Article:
The PSNI also dealt with incidents in Newtownabbey, Antrim, Dungannon, Portadown and Londonderry, as the total number of officers injured rose to 71 since rioting began on the Twelfth of July.
There was serious disorder in east Belfast where police were attacked with blast bombs and a "large number" of petrol bombs and other missiles in the Lower Newtownards Road area on Monday evening. One officer was hurt.
Police responded with water cannon and fired two baton rounds.
Meanwhile in north Belfast five officers suffered minor injuries after at least one pipe bomb type device exploded near them.
It was thrown from the Brompton Park area of Ardoyne at about 5pm.
Police were called out after a crowd of around 1,000 people gathered for a protest in Twaddell Avenue.
There was also isolated disorder on the Woodvale Road and New Lodge Road where petrol bombs, paint bombs and masonry were thrown shortly after 11pm.
Eleven officers were hurt in New Lodge and two needed hospital treatment.
In the aftermath of four days of disorder and attacks on police, I would urge the Assembly to condemn all violence, unequivocally support the brave efforts of my colleagues and affirm that all protests must be both peaceful and lawful.
Chief Constable Matt Baggott
A car was hijacked and set on fire in the loyalist Mount Vernon estate in north Belfast and a "large number" of petrol bombs were thrown at police, following an earlier protest that had blocked the Shore Road for a period of time. One officer was injured by masonry.
On Tuesday afternoon, two men, aged 23 and 24, were charged with riotous assembly in relation to the disorder at the estate.
A 29-year-old man, arrested at Rockview Street, just off Broadway in south Belfast, was charged with possession of a petrol bomb and resisting police.
All three are expected to appear before Belfast Magistrates' Court on Wednesday. As is normal procedure all charges will be reviewed by the Public Prosecution Service.
On Monday night, opposing factions threw missiles at each other in the Broadway and Glenmachan Street areas, while a car was set on fire and petrol bombs were thrown in North Queen Street.
Outside of Belfast, police were also called out to incidents in Newtownabbey where a number of missiles were thrown at O'Neill Road.
A bin was set on fire at the entrance to Knockenagh Avenue.
Nine officers were hurt in Portadown after a large crowd gathered in the Corcrain Road, Charles Street and Park Road areas.
A number of fireworks were let off, bottles and golf balls were exchanged between opposing factions and bricks, bottles and other masonry thrown at police by both sides.
Two of the injured officers were taken to hospital.
The A4 dual carriageway in Dungannon had to be closed for a time after a number of tyres were set on fire and strewn across the road. It has since been reopened.
Items also had to be removed from a road in the Fountain Hill area of Antrim.
A number of peaceful white line protests took place on the main Glendermott and Limavady roads in the Waterside area of Londonderry.
Up to 90 people were involved between 7pm and 8.30pm.
Police said traffic disruption was "minimal". They added: "During the protests police seized around 20 paint bombs believed to have been stashed by local youths."
Too many Police Officers have been injured on our streets in recent days doing a very difficult job. They deserve our support for their resilience in the face of unrelenting violence and abuse.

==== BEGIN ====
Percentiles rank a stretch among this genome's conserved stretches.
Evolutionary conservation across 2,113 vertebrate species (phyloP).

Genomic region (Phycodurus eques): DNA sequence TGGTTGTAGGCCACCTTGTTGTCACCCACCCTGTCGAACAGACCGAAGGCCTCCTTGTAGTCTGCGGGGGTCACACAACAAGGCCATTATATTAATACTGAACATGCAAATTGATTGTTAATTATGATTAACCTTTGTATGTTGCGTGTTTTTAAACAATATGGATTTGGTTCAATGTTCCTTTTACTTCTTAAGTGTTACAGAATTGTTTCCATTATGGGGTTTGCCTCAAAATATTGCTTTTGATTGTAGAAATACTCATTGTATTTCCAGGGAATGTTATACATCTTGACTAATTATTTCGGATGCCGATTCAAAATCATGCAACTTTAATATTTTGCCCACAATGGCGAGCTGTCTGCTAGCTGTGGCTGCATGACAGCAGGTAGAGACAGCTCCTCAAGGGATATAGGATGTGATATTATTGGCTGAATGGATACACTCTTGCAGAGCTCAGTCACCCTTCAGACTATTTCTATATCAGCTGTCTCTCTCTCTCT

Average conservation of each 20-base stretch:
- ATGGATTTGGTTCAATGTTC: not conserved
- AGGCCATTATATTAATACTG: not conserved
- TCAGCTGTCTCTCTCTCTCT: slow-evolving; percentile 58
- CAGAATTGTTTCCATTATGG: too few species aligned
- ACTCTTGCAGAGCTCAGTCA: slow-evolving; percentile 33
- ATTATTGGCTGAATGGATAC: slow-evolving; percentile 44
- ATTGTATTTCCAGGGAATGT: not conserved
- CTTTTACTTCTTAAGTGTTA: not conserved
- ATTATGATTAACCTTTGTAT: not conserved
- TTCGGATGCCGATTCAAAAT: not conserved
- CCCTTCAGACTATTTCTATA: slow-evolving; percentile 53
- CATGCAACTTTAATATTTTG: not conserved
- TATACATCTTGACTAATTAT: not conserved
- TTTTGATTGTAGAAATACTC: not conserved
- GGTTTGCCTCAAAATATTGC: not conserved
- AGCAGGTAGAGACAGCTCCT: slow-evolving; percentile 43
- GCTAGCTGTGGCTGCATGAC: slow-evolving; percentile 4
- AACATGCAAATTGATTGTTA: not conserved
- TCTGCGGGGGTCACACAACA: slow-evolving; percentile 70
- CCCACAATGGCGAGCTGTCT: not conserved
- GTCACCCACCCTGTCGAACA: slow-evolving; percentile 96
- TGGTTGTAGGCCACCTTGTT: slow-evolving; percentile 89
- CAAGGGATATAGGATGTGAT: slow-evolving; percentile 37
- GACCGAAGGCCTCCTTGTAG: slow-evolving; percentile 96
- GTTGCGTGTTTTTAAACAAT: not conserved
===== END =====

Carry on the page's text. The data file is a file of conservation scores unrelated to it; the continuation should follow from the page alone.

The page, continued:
Policing Board Chair Anne Connolly
The PSNI has now made 60 arrests and charged over 30 people in connection with the violence, which was described by Assistant Chief Constable Will Kerr as "almost animalistic".
Chief Constable Matt Baggott said: "The PSNI is resolved to upholding the rule of law.
"Today is a day for calming words and a renewed commitment from the Assembly to finding political solutions. There are already too many injured police officers and young people facing prison sentences for anything else to be acceptable."
Meanwhile, hundreds more mutual aid officers from England, Scotland and Wales have been drafted in to Northern Ireland to assist the PSNI.
The disorder started after police prevented an Orange Order march from passing the nationalist Ardoyne district of north Belfast on the Twelfth, in accordance with a Parades Commission ruling.
Peter Osborne, the parade watchdog's chairman, has defended the decision to restrict the Orange Order's parade past Ardoyne on the Twelfth.
He said that political and community leaders need to redouble their efforts to encourage dialogue between both sides in the coming months to help find a way forward.
"No, I don't think we did get the decision wrong," he told UTV. "I think the determination clearly explains why the decision was taken.
"It helps to provide space for further dialogue, because that is the only way this issue will be resolved," he said.
"At Ardoyne, as in a few - a handful of other locations, there has been ongoing tension for years and decades and violence as well for years and decades at this location and what we have tried to do over the last 12 months indeed the last 10 years is to facilitate dialogue, to try and find agreement."
He added that arranging talks six days before the parade was "far too late."
Policing Board Chair Anne Connolly said: "We have unfortunately seen yet another example of the cost and consequences of violence both for policing and for the community.
"Such disorder damages our community and has the potential to impact on resources available to deliver policing in the community. The only way to deliver enduring resolution to such disorder is through agreement and dialogue."